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Hanes: QCGN conference reveals game plan for opposing Bill 96

Quebec anglophones have always walked a tightrope when it comes to asserting our rights.

This is the conundrum Quebec’s English-speaking community is up against in what may be the fight of our lives — even after 50 long years of language wars.

The two bills — Bill 96 and Bill C-32 — were the subjects of a virtual conference Tuesday titled Our Place in Quebec and Canada. Organized by the Quebec Community Groups Network, the main umbrella group representing anglophones in the province, the event revealed the game plan for opposing Bill 96, which was introduced in May but won’t be the subject of consultations until fall.

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What will new language bills mean for English-speaking Quebecers? Advocacy groups aims to find out

An English-rights advocacy group is looking into what Quebec’s Bill 96 and Ottawa’s Bill C-32 will mean for the province’s English-speaking community.

The Quebec Community Groups Network hosted a conference Tuesday morning with participants from both Ottawa and Quebec taking part.

Federal Official Languages Minister Melanie Joly defended Bill C-32, which includes the strengthening of the Official Languages Act.

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Official Languages Act reform draws mixed reviews

Earlier this week the Government of Canada introduced its proposed update of the Official Languages Act, Bill C-32. If passed, the bill will result in the first changes made to the act since 1988, but in the days since its introduction, the proposed legislation has already drawn criticism from a number of groups including the Quebec Community Groups Network and its member organization, Townshippers’ Association.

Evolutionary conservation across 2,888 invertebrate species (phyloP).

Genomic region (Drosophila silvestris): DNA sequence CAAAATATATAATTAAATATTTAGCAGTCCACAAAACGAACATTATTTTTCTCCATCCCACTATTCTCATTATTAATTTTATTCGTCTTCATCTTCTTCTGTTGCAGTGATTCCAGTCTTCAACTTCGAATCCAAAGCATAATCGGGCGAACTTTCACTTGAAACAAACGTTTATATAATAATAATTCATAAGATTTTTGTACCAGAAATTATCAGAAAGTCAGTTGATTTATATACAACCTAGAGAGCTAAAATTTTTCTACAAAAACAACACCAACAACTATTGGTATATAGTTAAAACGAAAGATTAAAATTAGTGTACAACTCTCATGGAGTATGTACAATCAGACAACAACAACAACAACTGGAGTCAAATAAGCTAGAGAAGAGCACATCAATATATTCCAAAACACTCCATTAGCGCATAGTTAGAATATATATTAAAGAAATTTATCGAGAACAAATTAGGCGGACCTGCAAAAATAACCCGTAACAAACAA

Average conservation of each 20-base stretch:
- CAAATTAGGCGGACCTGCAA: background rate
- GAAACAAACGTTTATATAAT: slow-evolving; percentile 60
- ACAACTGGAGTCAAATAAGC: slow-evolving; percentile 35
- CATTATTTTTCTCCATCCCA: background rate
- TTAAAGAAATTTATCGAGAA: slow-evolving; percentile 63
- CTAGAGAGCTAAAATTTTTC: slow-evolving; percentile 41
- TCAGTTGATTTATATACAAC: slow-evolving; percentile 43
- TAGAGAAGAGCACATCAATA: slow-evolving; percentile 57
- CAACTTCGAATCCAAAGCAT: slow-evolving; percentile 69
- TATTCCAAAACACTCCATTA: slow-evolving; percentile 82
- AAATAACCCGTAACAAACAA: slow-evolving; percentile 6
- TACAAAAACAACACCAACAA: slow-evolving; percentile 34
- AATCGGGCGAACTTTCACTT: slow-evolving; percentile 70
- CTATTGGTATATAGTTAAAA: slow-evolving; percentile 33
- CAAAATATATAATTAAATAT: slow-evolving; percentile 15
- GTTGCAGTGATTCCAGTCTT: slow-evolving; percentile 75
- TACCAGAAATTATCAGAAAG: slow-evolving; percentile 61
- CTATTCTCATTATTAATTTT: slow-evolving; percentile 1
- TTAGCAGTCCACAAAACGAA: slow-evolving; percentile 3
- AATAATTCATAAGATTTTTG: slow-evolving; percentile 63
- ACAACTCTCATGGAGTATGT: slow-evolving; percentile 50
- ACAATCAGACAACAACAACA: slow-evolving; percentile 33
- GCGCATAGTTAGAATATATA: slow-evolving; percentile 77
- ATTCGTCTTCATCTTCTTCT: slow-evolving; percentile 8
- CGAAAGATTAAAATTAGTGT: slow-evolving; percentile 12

Bill C-32 was introduced on Tuesday by Melanie Joly, Canada’s Minister of Economic Development and Official Languages as a clear demonstration of the Federal Government’s commitment to five specific language communities: French speakers outside Quebec, English speakers inside Quebec, French speakers in Quebec, English speakers outside Quebec, and Indigenous language communities.

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Townshippers’ Association reacts to Bill C-32

In reaction to the tabling of Bill C-32, Townshippers’ Association issued a press release recognizing that while the legislation goes a long way in terms of increasing the recognition and support of Canada’s French-speaking communities inside and outside of Quebec, Quebec’s English-speaking minority community has cause to remain deeply concerned. “How will this piece of legislation be effective in the face of provincial legislation like Bill 96 that relegates our community to second class citizenship without recourse before the courts?” asks Townshippers’ President Gerald Cutting.

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QCGN Statement on Government of Canada’s Proposed Changes to the Official Languages Act

The Quebec Community Groups Network recognizes the federal bill tabled this morning in the House of Commons to amend the Official Languages Act for what it is – a clear attack on the equality of Canada’s official languages.

Traditionally, the Official Languages Act has given life to constitutional official language rights. These rights define much of the relationship between Canadians and our federal government. The Act has been grounded on the principle that English and French are equal in law.